newjgea@aol.com

If we step outside our ESL classrooms for a moment and think about the mode of language that we use most often in “real” life, we might say “speaking” by reflex, or we might pause and name one of the other three modes (listening, reading, and writing) after a second thought.

Research built up since the 1930s or so indicates that listening is actually number one.  Something like 45% of human language use amounts to listening.  Speaking comes in second at about 30% (Feyten 1991).  Keeping our ears pricked up appears to be key to daily human communication.

So how can we respect and use this in the classroom?  One typical classroom task that requires intensive, concentrated listening is dictation.  Here students listen not only for the gist, but rather for the entirety of the message, every word and sound.

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Tuesday, May 24, 2011

The “New Car” Phenomenon

By David Barker
Author and Publisher of Materials for Japanese Learners of English
Japan

When I was about ten years old, my father announced one day that we were getting a new car. Now, there is very little in the world more guaranteed to arouse the interest of a 10-year-old boy and his younger brothers than a new car, and naturally, we wanted to know what my father was planning to buy. He told us that we were getting an “Opel Mantra.” This was a bit of an anticlimax, because neither my brothers nor I had ever heard of it. Later that day, however, my dad pointed one out to us when we were out shopping. Suddenly Opel Mantras were everywhere! It was as if everyone in the country had gone out and bought one at once. Of course, the actual number of these cars had not changed at all; what had changed was our awareness of them.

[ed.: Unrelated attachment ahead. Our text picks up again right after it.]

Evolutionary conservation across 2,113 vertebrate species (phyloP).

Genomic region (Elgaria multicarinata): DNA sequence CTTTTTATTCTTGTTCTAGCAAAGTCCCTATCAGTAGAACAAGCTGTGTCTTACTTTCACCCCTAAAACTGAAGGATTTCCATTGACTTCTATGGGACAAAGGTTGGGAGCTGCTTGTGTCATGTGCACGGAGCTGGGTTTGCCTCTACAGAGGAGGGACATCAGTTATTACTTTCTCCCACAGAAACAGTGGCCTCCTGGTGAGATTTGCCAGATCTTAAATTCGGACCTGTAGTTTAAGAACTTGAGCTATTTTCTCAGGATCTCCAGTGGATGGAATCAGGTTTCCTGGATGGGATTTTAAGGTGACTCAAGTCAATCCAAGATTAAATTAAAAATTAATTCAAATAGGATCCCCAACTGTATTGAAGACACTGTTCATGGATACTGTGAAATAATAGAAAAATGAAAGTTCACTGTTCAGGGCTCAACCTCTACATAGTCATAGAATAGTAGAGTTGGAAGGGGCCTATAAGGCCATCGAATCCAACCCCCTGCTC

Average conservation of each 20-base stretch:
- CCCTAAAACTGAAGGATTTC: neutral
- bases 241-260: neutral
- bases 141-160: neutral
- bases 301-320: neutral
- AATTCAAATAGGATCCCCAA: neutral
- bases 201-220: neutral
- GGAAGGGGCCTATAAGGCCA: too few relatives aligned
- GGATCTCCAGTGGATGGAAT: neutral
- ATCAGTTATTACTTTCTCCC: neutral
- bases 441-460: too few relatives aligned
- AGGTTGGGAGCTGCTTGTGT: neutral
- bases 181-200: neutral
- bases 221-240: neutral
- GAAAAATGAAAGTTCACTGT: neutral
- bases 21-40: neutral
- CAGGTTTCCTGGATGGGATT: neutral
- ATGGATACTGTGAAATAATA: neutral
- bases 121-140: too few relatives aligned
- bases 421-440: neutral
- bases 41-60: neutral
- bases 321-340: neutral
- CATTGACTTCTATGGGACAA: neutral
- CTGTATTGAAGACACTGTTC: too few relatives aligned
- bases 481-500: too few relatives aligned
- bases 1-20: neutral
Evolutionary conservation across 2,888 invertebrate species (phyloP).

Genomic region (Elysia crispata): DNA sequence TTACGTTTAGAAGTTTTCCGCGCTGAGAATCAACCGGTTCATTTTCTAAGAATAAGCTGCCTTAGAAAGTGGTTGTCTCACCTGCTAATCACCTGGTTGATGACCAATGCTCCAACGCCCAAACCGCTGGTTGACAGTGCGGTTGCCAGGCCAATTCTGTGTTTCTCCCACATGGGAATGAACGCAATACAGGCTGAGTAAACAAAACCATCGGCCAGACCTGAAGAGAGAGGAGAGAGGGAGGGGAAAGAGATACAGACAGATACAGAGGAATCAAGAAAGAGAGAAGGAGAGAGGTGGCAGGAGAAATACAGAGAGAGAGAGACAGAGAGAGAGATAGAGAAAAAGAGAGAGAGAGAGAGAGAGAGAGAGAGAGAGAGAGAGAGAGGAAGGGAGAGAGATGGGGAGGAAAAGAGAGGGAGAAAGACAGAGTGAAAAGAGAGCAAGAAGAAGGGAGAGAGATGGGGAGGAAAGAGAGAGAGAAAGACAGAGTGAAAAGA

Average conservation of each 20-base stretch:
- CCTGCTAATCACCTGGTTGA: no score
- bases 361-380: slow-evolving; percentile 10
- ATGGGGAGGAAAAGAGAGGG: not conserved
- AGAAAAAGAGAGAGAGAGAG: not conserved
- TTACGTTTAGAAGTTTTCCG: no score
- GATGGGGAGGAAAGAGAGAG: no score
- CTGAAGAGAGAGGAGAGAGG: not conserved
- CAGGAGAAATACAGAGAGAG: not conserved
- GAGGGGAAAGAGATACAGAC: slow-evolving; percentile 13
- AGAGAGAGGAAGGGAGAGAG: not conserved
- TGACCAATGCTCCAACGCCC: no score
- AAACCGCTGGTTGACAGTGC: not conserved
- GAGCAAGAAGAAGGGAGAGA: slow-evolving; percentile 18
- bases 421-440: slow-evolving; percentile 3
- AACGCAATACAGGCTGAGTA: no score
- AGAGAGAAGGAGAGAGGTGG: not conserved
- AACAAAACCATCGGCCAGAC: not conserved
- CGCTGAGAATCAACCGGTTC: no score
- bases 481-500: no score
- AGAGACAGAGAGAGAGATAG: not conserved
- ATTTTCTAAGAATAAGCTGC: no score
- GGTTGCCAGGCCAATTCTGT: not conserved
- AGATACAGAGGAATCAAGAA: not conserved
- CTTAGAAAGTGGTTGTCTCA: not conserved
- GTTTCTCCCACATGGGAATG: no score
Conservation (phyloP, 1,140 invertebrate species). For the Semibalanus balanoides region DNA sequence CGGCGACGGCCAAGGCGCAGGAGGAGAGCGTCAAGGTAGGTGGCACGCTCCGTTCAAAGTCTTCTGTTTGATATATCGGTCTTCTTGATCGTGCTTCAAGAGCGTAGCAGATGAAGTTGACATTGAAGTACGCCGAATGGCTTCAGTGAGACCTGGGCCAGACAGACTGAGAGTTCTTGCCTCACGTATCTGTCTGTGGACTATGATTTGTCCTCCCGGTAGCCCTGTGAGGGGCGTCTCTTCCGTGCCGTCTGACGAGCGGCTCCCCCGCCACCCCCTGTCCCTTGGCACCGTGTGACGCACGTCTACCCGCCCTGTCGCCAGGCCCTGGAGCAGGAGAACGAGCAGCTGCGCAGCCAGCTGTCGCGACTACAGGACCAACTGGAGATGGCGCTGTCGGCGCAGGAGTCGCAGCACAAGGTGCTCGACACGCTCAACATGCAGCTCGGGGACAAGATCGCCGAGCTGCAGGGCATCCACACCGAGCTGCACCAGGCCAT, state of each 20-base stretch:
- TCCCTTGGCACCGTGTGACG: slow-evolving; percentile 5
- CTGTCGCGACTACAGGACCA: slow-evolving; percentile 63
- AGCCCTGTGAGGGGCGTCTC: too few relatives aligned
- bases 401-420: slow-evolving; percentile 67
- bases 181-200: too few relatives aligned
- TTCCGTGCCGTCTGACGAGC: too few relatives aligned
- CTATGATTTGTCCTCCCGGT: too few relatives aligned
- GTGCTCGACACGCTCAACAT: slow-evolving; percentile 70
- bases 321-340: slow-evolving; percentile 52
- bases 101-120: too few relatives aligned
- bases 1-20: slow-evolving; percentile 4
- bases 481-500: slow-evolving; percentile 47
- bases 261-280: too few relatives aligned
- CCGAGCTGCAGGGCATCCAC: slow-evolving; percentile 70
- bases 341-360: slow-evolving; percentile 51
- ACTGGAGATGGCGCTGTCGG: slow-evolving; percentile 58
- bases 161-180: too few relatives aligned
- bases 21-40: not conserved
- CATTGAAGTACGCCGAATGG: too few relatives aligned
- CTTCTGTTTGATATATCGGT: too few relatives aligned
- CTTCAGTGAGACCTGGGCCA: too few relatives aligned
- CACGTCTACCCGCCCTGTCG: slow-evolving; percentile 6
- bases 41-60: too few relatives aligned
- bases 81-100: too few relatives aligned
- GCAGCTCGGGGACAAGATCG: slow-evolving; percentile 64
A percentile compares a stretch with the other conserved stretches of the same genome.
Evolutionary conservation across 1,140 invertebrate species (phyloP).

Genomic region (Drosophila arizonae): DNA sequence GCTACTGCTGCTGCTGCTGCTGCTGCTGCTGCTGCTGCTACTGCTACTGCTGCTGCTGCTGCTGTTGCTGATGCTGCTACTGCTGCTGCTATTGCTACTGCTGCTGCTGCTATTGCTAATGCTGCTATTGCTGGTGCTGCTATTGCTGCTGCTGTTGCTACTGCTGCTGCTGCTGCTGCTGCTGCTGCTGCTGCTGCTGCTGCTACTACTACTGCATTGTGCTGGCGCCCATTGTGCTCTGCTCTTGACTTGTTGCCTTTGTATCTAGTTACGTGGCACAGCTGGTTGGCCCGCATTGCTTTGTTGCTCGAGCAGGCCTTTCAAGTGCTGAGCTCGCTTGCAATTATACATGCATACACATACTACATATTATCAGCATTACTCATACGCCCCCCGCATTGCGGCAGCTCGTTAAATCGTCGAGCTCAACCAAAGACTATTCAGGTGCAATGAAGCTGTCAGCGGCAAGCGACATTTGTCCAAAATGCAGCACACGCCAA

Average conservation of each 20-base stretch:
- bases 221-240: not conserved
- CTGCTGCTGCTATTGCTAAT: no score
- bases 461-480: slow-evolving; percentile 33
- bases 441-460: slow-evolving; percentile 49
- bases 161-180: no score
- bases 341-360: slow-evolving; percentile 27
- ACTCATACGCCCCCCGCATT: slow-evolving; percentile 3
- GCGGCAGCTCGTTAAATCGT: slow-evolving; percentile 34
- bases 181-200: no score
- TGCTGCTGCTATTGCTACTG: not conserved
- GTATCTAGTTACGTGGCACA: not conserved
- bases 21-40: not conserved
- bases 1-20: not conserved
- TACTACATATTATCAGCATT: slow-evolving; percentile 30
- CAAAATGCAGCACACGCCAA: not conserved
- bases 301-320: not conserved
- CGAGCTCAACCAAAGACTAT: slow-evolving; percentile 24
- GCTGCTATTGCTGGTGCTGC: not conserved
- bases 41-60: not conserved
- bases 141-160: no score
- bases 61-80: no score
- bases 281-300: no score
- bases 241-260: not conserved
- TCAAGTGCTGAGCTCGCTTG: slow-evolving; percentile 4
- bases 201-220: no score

This “new car” phenomenon can be observed in many areas of life, and it can be a very powerful tool for language learners. In my own language studies, I have noticed a cycle that has three stages: priming, triggering, and consolidation. “Priming” is what happens when your attention is drawn to something, or when your awareness of it is raised; “triggering” is the point at which your raised awareness causes you to notice the thing in a different context; and “consolidation” is what happens when you deepen your knowledge of it through repeated exposure.

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Monday, April 25, 2011

Why I am not a fan of the Communicative Approach

By David Barker
Author and Publisher of Materials for Japanese Learners of English
Japan

I am writing this in response to Alex’s question about why I am not a fan of the Communicative Approach. Let me say before I begin that the case I want to make has already been made far more eloquently by Michael Swan in his 1985 articles in the ELT Journal. If you have not read these, please do. In my opinion, they should be compulsory reading for all language teachers.

A critical look at the Communicative Approach (1)

A critical look at the Communicative Approach (2)

One problem with discussing the Communicative Approach is that the term has come to mean different things to different people. I recently had a very heated discussion with a Japanese teacher of English about Communicative Language Teaching. He insisted that my interpretation was out of date, and that CLT is actually just an umbrella term for any kind of teaching where the goal is to improve the students’ ability to communicate. Under the “correct” definition, he claimed, CLT actually embraces things like Grammar-Translation and the Audio-Lingual Method.

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Tuesday, April 5, 2011